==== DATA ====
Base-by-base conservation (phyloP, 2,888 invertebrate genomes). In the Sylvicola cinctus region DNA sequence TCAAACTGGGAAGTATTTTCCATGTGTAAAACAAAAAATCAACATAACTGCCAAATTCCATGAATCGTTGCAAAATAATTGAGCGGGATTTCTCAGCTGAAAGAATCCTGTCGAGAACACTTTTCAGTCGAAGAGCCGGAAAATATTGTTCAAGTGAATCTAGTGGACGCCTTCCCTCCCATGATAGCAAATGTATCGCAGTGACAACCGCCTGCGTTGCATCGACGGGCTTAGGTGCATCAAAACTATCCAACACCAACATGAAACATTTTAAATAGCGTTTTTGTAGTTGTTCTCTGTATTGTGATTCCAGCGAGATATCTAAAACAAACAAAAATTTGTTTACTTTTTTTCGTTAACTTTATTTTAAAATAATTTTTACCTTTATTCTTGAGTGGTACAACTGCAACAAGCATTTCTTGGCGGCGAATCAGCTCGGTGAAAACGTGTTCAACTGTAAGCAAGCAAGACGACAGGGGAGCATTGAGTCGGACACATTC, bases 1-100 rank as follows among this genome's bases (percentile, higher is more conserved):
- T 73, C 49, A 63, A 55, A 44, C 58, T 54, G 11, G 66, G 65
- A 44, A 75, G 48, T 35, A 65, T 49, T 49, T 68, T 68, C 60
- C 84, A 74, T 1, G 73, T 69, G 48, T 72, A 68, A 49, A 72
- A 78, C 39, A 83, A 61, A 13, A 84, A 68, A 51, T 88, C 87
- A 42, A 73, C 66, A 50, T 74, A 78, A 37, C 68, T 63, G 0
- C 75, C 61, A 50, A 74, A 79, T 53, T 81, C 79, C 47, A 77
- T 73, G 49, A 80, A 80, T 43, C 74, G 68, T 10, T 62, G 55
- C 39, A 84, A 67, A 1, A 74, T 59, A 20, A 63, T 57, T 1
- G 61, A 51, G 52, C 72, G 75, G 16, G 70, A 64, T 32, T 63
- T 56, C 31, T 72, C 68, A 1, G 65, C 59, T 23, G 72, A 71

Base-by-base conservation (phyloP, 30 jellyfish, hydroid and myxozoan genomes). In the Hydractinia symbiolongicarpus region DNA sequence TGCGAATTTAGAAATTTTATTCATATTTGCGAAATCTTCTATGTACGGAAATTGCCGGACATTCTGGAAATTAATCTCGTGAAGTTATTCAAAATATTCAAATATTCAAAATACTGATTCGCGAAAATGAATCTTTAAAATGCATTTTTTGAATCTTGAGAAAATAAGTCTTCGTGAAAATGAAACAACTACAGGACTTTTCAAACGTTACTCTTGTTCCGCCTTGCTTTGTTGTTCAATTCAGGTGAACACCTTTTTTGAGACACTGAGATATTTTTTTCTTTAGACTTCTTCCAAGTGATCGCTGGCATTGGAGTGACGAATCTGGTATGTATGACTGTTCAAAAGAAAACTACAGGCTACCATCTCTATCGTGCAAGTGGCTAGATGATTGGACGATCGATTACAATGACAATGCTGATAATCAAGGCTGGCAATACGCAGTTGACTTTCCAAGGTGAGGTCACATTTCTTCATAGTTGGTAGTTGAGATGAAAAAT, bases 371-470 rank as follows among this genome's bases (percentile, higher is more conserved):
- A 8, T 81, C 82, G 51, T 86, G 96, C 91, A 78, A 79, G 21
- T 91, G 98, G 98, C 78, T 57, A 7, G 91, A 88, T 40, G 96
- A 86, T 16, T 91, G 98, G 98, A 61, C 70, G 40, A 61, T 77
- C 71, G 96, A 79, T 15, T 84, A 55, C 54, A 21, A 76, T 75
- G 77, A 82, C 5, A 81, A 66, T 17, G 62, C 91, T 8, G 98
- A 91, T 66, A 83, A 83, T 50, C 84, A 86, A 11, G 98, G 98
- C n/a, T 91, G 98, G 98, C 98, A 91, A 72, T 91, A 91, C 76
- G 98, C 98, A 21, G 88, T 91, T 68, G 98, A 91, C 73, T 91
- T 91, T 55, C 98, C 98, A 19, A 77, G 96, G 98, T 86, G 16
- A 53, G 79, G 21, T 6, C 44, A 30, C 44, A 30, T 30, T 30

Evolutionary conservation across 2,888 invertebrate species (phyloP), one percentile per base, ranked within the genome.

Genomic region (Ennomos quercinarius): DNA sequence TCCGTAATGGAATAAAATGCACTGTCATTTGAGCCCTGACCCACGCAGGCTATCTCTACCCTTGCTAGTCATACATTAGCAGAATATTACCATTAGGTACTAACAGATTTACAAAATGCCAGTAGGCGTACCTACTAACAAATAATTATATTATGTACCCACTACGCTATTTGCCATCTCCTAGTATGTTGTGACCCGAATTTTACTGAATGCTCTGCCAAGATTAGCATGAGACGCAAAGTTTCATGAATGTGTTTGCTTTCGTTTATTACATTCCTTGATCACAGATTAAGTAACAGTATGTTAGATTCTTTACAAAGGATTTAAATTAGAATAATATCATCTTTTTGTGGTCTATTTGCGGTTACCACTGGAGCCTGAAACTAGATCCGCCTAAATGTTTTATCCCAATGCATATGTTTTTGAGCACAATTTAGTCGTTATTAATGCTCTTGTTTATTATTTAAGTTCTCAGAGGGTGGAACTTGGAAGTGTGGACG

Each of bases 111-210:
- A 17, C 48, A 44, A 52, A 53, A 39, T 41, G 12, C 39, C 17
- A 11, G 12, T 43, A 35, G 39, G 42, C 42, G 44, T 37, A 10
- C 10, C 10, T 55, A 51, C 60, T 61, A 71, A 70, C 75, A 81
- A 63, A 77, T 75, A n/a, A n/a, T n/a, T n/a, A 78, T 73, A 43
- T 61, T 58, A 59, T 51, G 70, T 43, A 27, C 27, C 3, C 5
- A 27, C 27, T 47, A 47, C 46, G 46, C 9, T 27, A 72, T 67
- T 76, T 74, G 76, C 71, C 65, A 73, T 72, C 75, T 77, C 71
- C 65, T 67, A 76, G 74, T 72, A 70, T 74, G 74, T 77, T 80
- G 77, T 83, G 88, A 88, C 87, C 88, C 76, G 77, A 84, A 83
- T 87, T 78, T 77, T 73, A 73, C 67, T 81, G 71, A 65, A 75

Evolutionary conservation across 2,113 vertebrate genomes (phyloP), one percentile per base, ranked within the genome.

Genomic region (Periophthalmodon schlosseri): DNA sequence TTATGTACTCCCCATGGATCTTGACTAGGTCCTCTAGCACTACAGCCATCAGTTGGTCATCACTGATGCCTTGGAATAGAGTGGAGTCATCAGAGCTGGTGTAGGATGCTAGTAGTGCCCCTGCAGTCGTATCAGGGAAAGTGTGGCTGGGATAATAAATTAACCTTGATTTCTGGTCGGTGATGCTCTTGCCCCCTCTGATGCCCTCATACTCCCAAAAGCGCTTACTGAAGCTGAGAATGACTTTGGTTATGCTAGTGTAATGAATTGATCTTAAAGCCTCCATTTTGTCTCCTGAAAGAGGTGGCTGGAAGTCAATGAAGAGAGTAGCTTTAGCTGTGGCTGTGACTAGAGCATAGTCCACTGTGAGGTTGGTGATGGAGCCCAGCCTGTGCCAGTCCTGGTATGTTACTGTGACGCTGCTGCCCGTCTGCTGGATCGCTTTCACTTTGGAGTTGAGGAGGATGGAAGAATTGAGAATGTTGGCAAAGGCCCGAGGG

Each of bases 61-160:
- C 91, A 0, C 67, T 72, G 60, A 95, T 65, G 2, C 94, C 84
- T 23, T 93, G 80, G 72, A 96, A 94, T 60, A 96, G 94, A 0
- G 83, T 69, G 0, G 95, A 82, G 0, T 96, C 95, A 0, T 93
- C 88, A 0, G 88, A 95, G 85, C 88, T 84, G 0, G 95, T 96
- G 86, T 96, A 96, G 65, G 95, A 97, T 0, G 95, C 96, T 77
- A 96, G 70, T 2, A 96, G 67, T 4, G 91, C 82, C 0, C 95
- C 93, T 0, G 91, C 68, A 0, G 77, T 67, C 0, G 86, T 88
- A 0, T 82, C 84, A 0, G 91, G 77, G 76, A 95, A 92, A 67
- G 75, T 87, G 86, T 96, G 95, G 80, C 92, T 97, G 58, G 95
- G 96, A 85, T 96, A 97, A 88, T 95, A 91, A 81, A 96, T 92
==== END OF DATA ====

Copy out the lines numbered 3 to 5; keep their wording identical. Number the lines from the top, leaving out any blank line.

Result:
- A 44, A 75, G 48, T 35, A 65, T 49, T 49, T 68, T 68, C 60
- C 84, A 74, T 1, G 73, T 69, G 48, T 72, A 68, A 49, A 72
- A 78, C 39, A 83, A 61, A 13, A 84, A 68, A 51, T 88, C 87